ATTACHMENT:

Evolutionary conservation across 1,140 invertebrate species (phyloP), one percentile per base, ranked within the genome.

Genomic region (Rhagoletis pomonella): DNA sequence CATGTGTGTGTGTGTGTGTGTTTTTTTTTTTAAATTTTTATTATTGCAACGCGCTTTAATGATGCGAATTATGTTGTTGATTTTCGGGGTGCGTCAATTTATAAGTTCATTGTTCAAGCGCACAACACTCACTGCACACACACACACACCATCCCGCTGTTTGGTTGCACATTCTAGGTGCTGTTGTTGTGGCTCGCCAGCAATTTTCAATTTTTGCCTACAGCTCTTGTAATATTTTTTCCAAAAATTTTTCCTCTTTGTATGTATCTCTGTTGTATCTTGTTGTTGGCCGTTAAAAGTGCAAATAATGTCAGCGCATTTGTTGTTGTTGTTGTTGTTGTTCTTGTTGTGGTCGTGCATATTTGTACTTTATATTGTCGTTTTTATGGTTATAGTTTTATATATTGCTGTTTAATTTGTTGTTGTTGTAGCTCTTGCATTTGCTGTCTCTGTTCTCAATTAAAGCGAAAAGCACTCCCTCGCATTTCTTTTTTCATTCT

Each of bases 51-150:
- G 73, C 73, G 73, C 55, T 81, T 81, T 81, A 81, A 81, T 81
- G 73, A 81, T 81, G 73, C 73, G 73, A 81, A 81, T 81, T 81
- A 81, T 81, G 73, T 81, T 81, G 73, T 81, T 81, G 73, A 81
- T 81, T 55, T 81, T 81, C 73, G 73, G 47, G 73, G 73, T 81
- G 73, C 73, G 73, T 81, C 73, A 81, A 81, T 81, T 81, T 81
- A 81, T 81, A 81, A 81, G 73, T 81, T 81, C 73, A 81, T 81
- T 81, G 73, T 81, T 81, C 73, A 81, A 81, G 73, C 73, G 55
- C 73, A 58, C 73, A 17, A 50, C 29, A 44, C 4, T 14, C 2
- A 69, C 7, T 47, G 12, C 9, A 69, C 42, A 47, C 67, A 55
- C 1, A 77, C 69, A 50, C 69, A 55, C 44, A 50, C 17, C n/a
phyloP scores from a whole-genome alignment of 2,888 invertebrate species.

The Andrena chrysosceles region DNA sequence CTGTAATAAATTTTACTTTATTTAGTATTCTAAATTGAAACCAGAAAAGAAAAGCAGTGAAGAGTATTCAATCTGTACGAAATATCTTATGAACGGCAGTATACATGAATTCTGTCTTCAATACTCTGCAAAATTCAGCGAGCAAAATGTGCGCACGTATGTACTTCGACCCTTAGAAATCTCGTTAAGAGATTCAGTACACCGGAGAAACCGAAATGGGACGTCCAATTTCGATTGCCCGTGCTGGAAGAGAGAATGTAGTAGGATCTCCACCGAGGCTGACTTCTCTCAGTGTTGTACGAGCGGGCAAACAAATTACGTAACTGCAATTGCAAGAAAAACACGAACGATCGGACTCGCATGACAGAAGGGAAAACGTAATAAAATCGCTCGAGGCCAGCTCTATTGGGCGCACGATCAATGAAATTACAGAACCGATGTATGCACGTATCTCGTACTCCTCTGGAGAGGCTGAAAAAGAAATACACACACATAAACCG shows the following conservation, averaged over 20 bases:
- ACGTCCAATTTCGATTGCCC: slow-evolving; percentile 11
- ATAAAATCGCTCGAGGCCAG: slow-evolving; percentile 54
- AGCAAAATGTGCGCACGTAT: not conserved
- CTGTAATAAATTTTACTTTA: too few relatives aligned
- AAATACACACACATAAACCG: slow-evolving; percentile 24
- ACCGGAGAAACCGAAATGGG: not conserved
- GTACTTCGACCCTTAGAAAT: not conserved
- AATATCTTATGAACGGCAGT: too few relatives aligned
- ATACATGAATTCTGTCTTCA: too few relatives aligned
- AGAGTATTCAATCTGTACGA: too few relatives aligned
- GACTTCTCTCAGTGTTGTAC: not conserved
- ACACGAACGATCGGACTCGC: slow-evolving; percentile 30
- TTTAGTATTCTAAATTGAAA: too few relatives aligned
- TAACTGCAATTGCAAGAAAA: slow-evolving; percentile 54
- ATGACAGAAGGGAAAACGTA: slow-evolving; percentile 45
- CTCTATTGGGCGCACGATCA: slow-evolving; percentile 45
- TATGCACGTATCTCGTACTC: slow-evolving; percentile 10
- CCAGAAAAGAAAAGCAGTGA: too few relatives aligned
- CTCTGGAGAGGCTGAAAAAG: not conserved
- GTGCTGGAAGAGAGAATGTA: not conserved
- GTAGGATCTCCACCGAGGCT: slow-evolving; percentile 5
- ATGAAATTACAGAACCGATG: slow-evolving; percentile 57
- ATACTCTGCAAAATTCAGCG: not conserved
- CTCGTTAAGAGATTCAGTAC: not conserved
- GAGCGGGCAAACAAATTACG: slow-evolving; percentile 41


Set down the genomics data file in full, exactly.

Evolutionary conservation across 1,140 invertebrate species (phyloP), one percentile per base, ranked within the genome.

Genomic region (Rhagoletis pomonella): DNA sequence CATGTGTGTGTGTGTGTGTGTTTTTTTTTTTAAATTTTTATTATTGCAACGCGCTTTAATGATGCGAATTATGTTGTTGATTTTCGGGGTGCGTCAATTTATAAGTTCATTGTTCAAGCGCACAACACTCACTGCACACACACACACACCATCCCGCTGTTTGGTTGCACATTCTAGGTGCTGTTGTTGTGGCTCGCCAGCAATTTTCAATTTTTGCCTACAGCTCTTGTAATATTTTTTCCAAAAATTTTTCCTCTTTGTATGTATCTCTGTTGTATCTTGTTGTTGGCCGTTAAAAGTGCAAATAATGTCAGCGCATTTGTTGTTGTTGTTGTTGTTGTTCTTGTTGTGGTCGTGCATATTTGTACTTTATATTGTCGTTTTTATGGTTATAGTTTTATATATTGCTGTTTAATTTGTTGTTGTTGTAGCTCTTGCATTTGCTGTCTCTGTTCTCAATTAAAGCGAAAAGCACTCCCTCGCATTTCTTTTTTCATTCT

Each of bases 51-150:
- G 73, C 73, G 73, C 55, T 81, T 81, T 81, A 81, A 81, T 81
- G 73, A 81, T 81, G 73, C 73, G 73, A 81, A 81, T 81, T 81
- A 81, T 81, G 73, T 81, T 81, G 73, T 81, T 81, G 73, A 81
- T 81, T 55, T 81, T 81, C 73, G 73, G 47, G 73, G 73, T 81
- G 73, C 73, G 73, T 81, C 73, A 81, A 81, T 81, T 81, T 81
- A 81, T 81, A 81, A 81, G 73, T 81, T 81, C 73, A 81, T 81
- T 81, G 73, T 81, T 81, C 73, A 81, A 81, G 73, C 73, G 55
- C 73, A 58, C 73, A 17, A 50, C 29, A 44, C 4, T 14, C 2
- A 69, C 7, T 47, G 12, C 9, A 69, C 42, A 47, C 67, A 55
- C 1, A 77, C 69, A 50, C 69, A 55, C 44, A 50, C 17, C n/a
phyloP scores from a whole-genome alignment of 2,888 invertebrate species.

The Andrena chrysosceles region DNA sequence CTGTAATAAATTTTACTTTATTTAGTATTCTAAATTGAAACCAGAAAAGAAAAGCAGTGAAGAGTATTCAATCTGTACGAAATATCTTATGAACGGCAGTATACATGAATTCTGTCTTCAATACTCTGCAAAATTCAGCGAGCAAAATGTGCGCACGTATGTACTTCGACCCTTAGAAATCTCGTTAAGAGATTCAGTACACCGGAGAAACCGAAATGGGACGTCCAATTTCGATTGCCCGTGCTGGAAGAGAGAATGTAGTAGGATCTCCACCGAGGCTGACTTCTCTCAGTGTTGTACGAGCGGGCAAACAAATTACGTAACTGCAATTGCAAGAAAAACACGAACGATCGGACTCGCATGACAGAAGGGAAAACGTAATAAAATCGCTCGAGGCCAGCTCTATTGGGCGCACGATCAATGAAATTACAGAACCGATGTATGCACGTATCTCGTACTCCTCTGGAGAGGCTGAAAAAGAAATACACACACATAAACCG shows the following conservation, averaged over 20 bases:
- ACGTCCAATTTCGATTGCCC: slow-evolving; percentile 11
- ATAAAATCGCTCGAGGCCAG: slow-evolving; percentile 54
- AGCAAAATGTGCGCACGTAT: not conserved
- CTGTAATAAATTTTACTTTA: too few relatives aligned
- AAATACACACACATAAACCG: slow-evolving; percentile 24
- ACCGGAGAAACCGAAATGGG: not conserved
- GTACTTCGACCCTTAGAAAT: not conserved
- AATATCTTATGAACGGCAGT: too few relatives aligned
- ATACATGAATTCTGTCTTCA: too few relatives aligned
- AGAGTATTCAATCTGTACGA: too few relatives aligned
- GACTTCTCTCAGTGTTGTAC: not conserved
- ACACGAACGATCGGACTCGC: slow-evolving; percentile 30
- TTTAGTATTCTAAATTGAAA: too few relatives aligned
- TAACTGCAATTGCAAGAAAA: slow-evolving; percentile 54
- ATGACAGAAGGGAAAACGTA: slow-evolving; percentile 45
- CTCTATTGGGCGCACGATCA: slow-evolving; percentile 45
- TATGCACGTATCTCGTACTC: slow-evolving; percentile 10
- CCAGAAAAGAAAAGCAGTGA: too few relatives aligned
- CTCTGGAGAGGCTGAAAAAG: not conserved
- GTGCTGGAAGAGAGAATGTA: not conserved
- GTAGGATCTCCACCGAGGCT: slow-evolving; percentile 5
- ATGAAATTACAGAACCGATG: slow-evolving; percentile 57
- ATACTCTGCAAAATTCAGCG: not conserved
- CTCGTTAAGAGATTCAGTAC: not conserved
- GAGCGGGCAAACAAATTACG: slow-evolving; percentile 41